• Ethan
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    1 month ago

    As someone whose first language was C, I plan to never use C++ for anything more than programming an Arduino precisely because of the multitude of pointer types. A pointer should just be a pointer. Having five hundred different flavors of pointers is confusing as fuck.

    • @Redkey
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      121 month ago

      That was my first take as well, coming back to C++ in recent years after a long hiatus. But once I really got into it I realized that those pointer types still exist (conceptually) in C, but they’re undeclared and mostly unmanaged by the compiler. The little bit of automagic management that does happen is hidden from the programmer.

      I feel like most of the complex overhead in modern C++ is actually just explaining in extra detail about what you think is happening. Where a C compiler would make your code work in any way possible, which may or may not be what you intended, a C++ compiler will kick out errors and let you know where you got it wrong. I think it may be a bit like JavaScript vs TypeScript: the issues were always there, we just introduced mechanisms to point them out.

      You’re also mostly free to use those C-style pointers in C++. It’s just generally considered bad practice.

    • Traister101
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      1 month ago

      Smart pointers model ownership. Instead of (maybe) a comment telling you if you have to free/delete a returned pointer this information is encoded into the type itself. But that’s not all, this special type even handles the whole deleting part once it goes away.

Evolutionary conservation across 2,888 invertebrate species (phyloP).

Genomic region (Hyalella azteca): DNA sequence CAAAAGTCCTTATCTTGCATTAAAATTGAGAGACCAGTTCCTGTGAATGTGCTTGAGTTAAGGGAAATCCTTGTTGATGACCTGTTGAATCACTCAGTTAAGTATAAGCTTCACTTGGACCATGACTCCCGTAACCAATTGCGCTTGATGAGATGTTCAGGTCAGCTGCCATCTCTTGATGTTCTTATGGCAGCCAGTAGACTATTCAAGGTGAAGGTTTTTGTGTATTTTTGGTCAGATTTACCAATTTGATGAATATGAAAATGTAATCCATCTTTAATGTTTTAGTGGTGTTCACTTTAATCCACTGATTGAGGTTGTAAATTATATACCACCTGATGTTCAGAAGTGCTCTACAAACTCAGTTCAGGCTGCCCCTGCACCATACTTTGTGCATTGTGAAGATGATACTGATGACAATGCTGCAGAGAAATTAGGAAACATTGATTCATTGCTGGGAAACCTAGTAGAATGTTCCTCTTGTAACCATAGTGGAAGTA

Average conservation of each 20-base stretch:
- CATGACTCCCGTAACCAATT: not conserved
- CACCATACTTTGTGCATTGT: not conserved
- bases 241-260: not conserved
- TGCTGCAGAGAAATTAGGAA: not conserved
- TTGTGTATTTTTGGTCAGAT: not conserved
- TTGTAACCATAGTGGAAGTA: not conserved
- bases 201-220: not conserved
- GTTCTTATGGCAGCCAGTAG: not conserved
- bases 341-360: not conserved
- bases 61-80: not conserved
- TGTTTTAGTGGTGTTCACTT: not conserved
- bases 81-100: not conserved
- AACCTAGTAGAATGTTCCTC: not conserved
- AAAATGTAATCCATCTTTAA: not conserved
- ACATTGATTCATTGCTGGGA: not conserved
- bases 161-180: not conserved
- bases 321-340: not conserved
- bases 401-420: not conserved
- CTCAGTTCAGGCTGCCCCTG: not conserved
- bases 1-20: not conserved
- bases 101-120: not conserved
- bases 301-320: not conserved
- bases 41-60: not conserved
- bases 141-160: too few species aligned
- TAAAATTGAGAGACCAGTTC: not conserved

Since they model ownership you should only use them when ownership should be expressed. Namely something that returns a pointer to a newly allocated thing should be a std::unique_ptr because the Callie has ownership of that memory. If they want to share it (multiple ownership of the object) there’s a cheap conversion to std::shared_ptr.

      How about a function that takes in an object cause it wants to look at it? Well that doesn’t have anything to do with ownership so make it a raw pointer, or better yet a reference to avoid nullability.

      What about when you’ve got a member function that wants to return a pointer to some memory the object owns? You guessed it baby raw pointer (or again reference if it’ll never be null).